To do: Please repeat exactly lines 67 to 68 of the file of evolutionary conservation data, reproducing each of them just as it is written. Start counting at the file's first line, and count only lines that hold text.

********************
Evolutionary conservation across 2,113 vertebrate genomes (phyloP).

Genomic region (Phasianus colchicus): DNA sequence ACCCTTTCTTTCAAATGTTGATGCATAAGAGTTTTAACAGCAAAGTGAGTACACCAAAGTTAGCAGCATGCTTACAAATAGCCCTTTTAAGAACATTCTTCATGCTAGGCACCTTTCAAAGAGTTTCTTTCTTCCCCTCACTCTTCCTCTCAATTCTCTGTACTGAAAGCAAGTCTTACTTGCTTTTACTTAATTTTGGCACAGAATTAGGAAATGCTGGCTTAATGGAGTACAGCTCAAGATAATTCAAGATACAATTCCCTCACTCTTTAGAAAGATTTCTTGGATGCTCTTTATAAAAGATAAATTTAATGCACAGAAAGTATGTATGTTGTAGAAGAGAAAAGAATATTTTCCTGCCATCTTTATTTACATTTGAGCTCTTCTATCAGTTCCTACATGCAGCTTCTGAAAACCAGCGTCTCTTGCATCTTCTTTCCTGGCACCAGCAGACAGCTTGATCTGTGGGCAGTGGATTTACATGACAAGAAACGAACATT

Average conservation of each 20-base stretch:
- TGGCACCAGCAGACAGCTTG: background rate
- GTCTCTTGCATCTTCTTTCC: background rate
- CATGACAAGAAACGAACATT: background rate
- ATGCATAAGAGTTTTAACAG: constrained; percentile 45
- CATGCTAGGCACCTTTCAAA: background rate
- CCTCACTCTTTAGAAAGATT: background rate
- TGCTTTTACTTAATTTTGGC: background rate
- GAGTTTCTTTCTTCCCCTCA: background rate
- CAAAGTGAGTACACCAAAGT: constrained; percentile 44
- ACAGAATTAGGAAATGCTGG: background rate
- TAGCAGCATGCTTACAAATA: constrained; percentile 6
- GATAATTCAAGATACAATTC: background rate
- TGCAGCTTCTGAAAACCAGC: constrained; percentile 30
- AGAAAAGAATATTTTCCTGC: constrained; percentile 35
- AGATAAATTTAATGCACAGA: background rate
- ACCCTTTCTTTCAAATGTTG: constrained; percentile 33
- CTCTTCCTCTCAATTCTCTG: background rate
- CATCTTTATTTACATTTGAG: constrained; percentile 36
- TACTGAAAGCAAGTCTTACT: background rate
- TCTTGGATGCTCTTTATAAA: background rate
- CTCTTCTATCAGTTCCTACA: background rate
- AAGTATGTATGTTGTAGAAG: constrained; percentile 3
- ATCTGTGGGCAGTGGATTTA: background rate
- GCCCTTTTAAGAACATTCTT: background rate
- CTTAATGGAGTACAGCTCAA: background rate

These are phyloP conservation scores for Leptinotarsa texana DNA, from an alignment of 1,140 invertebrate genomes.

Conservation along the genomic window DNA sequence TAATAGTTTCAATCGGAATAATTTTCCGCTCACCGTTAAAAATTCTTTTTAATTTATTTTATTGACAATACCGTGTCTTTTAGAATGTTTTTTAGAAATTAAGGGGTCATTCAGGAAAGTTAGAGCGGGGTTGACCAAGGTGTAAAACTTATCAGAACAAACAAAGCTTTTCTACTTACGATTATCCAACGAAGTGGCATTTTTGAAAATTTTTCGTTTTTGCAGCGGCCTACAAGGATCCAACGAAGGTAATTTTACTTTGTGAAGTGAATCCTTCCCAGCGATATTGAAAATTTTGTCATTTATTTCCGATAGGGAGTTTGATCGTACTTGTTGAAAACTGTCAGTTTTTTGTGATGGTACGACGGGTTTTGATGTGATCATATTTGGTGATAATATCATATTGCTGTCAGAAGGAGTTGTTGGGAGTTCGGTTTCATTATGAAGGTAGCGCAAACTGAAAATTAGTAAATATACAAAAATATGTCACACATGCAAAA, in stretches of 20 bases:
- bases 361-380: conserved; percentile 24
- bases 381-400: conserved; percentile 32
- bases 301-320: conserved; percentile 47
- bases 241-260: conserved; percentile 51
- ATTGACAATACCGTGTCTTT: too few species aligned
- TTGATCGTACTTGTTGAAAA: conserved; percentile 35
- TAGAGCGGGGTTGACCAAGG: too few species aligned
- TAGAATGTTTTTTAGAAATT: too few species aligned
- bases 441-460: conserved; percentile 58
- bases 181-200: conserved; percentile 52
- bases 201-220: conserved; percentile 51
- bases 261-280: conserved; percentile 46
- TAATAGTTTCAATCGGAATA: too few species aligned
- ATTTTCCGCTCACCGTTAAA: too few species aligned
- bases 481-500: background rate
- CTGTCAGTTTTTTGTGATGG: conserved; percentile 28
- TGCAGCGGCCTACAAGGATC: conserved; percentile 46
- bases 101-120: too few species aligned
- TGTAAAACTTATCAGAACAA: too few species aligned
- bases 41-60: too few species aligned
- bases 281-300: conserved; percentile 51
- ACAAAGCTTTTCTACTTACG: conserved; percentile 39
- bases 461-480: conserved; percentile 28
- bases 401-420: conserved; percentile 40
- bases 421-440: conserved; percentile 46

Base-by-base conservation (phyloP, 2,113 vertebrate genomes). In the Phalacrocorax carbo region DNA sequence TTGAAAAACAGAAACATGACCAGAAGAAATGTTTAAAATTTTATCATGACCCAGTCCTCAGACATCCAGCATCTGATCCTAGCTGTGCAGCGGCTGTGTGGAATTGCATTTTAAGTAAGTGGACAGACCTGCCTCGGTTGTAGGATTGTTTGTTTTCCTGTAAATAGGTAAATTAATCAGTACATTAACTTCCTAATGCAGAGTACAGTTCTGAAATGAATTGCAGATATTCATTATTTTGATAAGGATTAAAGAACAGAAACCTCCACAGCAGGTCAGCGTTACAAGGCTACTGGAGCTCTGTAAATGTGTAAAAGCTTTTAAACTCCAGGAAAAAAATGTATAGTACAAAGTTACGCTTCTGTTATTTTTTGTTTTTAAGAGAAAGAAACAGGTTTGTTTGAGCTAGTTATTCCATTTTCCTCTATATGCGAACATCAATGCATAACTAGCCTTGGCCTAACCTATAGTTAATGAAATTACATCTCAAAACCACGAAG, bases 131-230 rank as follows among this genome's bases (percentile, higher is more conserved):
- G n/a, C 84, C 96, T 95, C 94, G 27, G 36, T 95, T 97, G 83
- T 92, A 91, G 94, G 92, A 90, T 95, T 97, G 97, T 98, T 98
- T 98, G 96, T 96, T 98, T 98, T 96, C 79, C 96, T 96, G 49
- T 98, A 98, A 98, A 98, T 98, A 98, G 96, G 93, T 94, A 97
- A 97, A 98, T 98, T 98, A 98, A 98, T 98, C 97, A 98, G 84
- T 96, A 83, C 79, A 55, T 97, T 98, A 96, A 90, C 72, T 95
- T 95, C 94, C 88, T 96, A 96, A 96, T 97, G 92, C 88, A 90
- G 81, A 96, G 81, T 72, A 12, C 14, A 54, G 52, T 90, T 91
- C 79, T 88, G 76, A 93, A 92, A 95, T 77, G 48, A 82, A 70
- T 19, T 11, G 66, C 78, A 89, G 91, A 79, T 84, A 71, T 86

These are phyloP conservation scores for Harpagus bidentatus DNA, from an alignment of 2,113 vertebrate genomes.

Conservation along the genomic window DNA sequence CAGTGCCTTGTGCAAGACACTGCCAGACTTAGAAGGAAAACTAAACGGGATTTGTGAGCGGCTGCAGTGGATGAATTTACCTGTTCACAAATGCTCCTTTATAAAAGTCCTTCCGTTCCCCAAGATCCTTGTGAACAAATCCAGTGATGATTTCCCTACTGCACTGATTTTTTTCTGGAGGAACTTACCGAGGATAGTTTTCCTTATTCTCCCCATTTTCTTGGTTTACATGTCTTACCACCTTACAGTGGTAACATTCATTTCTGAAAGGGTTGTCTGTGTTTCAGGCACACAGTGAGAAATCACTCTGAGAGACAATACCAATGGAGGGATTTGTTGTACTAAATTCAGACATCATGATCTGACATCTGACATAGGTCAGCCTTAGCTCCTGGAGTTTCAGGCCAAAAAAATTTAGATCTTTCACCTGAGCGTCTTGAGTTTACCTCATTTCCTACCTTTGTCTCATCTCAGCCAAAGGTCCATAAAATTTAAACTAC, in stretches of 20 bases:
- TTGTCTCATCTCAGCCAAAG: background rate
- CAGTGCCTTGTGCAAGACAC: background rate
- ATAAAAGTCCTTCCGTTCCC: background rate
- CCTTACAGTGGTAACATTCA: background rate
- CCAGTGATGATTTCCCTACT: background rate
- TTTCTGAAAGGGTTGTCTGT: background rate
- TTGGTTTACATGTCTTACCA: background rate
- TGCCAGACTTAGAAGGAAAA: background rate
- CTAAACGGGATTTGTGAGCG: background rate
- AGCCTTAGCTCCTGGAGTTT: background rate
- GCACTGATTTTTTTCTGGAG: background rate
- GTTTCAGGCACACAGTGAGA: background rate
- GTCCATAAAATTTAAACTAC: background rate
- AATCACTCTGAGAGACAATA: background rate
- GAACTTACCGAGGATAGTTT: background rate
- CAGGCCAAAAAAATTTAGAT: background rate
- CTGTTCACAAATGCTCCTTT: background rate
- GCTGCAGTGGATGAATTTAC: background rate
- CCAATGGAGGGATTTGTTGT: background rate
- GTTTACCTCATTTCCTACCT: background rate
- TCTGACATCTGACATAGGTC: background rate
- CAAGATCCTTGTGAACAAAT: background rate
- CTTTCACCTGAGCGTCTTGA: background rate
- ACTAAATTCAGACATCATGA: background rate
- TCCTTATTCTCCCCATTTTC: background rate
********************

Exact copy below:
These are phyloP conservation scores for Harpagus bidentatus DNA, from an alignment of 2,113 vertebrate genomes.

Conservation along the genomic window DNA sequence CAGTGCCTTGTGCAAGACACTGCCAGACTTAGAAGGAAAACTAAACGGGATTTGTGAGCGGCTGCAGTGGATGAATTTACCTGTTCACAAATGCTCCTTTATAAAAGTCCTTCCGTTCCCCAAGATCCTTGTGAACAAATCCAGTGATGATTTCCCTACTGCACTGATTTTTTTCTGGAGGAACTTACCGAGGATAGTTTTCCTTATTCTCCCCATTTTCTTGGTTTACATGTCTTACCACCTTACAGTGGTAACATTCATTTCTGAAAGGGTTGTCTGTGTTTCAGGCACACAGTGAGAAATCACTCTGAGAGACAATACCAATGGAGGGATTTGTTGTACTAAATTCAGACATCATGATCTGACATCTGACATAGGTCAGCCTTAGCTCCTGGAGTTTCAGGCCAAAAAAATTTAGATCTTTCACCTGAGCGTCTTGAGTTTACCTCATTTCCTACCTTTGTCTCATCTCAGCCAAAGGTCCATAAAATTTAAACTAC, in stretches of 20 bases: